7. Cornerstones of practice should include the primacy of the voluntary relationship; a critical dialogue starting from young people’s agendas; support for young people’s autonomous activity, for example, work with young women, BAME and LGBTQ+ young people; an engagement with the ‘here and now’; the nurturing of young people-led democracy; and the significance of the skilled, improvisatory worker.
  8. Open access, universal provision is more effective than imposed, targeted work in reaching vulnerable and disadvantaged young people.
  9. Youth Work outcomes, not being prescribed in advance, are complex and often longitudinal. Practice ought to be judged and evaluated, but not subject to the measurement of what is immeasurable.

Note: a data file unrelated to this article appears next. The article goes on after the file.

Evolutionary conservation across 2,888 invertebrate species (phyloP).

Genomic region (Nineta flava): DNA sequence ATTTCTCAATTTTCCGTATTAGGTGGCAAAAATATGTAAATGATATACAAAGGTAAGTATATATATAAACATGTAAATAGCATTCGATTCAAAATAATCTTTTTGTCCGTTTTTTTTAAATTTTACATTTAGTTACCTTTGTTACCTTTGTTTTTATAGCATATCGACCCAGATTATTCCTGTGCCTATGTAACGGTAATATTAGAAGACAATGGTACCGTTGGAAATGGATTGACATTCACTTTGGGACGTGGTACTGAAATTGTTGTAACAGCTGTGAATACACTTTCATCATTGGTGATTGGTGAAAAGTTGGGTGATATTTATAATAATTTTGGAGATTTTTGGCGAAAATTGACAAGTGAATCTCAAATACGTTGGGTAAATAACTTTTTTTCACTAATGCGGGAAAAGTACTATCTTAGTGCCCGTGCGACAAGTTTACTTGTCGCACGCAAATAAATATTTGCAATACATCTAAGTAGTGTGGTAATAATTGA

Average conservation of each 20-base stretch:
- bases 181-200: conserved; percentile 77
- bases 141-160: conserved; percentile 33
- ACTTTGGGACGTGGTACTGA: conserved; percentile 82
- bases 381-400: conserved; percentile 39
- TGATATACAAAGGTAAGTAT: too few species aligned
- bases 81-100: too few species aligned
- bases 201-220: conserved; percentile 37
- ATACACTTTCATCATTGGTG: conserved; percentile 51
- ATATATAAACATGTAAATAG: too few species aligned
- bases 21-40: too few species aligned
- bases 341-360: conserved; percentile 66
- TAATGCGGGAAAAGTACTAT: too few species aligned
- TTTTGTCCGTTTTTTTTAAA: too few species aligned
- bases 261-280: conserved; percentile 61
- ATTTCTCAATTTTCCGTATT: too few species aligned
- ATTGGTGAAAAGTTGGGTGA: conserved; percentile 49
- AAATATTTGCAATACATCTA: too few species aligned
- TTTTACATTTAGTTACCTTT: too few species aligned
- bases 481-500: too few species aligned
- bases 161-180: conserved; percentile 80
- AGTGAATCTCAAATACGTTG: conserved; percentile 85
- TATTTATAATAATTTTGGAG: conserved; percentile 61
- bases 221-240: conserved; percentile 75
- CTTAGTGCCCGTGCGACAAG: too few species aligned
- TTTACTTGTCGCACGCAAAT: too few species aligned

10. Training and continuous professional development through the HE institutions and local providers is essential for full-time, part-time and volunteer workers in ensuring the quality of practice.
  11. The National Citizen Service ought to be closed or curtailed, its funding transferred into all-year round provision, of which summer activities will be a part.
  12. JNC terms and conditions ought to be the basis for LA employed staff. However, youth work is not the property of a profession and recognition has to be given to other players, such as Faith groups, in the arena.
  13. Closer links ought to be revived and created between the youth work training agencies, regional youth work units and research centres, such as the Centre for Youth Impact.
  14. Youth Work ought to have advocates at a national level and key organisations such as the NYA and UK Youth ought to develop as critical and independent voices.
  15. Irrespective of Brexit, Youth Work ought to embrace the Declaration of the 2nd European Youth Work Convention [2015] and be internationalist in outlook.